root@server:# zpool create stuff mirror c0d0s3 c1d0s0
root@server:# zfs create stuff/www
root@server:# zfs set mountpoint=/var/www stuff/www
root@server:# zfs create stuff/home
root@server:# zfs set mountpoint=/export/home stuff/home
root@server:# zfs create stuff/home/peter
root@server:# zfs create stuff/home/paul
root@server:# zfs create stuff/home/mary
root@server:# zfs set compression=on stuff/home
root@server:# zfs set quota=5g stuff/home/paul
root@server:# zfs set reservation=10g stuff/home/mary
root@server:# zfs set sharenfs=rw stuff/home
root@server:# zpool scrub stuff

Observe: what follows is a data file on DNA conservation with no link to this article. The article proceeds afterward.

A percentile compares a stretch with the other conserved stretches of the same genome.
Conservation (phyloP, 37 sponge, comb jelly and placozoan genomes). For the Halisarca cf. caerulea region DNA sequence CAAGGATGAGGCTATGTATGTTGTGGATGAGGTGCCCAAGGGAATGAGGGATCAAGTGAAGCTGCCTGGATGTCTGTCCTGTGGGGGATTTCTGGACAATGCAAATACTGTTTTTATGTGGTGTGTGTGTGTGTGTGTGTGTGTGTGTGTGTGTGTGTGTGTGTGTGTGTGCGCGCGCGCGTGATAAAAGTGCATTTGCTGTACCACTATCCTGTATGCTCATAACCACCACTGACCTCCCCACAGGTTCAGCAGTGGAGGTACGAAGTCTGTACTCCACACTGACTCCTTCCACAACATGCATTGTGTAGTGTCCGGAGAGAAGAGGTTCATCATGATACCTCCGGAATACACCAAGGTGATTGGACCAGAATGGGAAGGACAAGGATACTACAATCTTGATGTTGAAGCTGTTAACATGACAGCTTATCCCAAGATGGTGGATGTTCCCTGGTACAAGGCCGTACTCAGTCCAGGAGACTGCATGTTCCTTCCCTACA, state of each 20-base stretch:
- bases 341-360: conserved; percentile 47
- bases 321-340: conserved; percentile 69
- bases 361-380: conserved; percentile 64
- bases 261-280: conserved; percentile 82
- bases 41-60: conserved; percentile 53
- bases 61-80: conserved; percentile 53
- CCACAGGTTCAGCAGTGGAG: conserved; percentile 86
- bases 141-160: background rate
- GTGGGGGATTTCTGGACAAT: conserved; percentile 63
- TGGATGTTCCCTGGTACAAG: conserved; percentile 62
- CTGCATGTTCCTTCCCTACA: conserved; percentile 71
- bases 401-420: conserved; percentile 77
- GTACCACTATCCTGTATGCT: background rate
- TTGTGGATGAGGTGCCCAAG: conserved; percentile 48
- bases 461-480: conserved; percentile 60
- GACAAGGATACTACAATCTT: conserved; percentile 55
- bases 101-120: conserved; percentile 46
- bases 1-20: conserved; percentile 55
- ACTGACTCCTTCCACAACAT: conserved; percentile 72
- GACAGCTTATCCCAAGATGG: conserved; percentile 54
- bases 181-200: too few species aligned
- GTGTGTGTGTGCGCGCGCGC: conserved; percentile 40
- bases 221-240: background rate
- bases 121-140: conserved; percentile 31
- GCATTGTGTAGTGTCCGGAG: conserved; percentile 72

root@server:# zpool add stuff mirror c3d0s4 c4d1s2

# to set the filesystem block size to 8k
root@server:# zfs set recordsize=8k stuff/home

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Sunday, May 17, 2009

SVM Soft Partitions

Got hold of my old copy of an old tutorial for SVM regarding soft partitions, I was still able to see where I got it originally but I think the site is no longer there.

originally posted at:

Solstice DiskSuite / Solaris Volume Manager

Soft Partitioning

A Primer for Understanding Soft Partitioning,
a new feature in Solstice DiskSuite (Solaris Volume Manager)

The intent of this document is to describe Soft Partitioning within Solstice DiskSuite (soon-to-be-renamed Solaris Volume Manager), and offer a short primer/tutorial on how to create, use, and delete them.

Until now, Solaris, without any volume management software, has only ever allowed a fixed number of partitions on a physical disk (seven (7) on SPARC platforms). With the increase in capacity of disks, this limitation has become a severe restriction.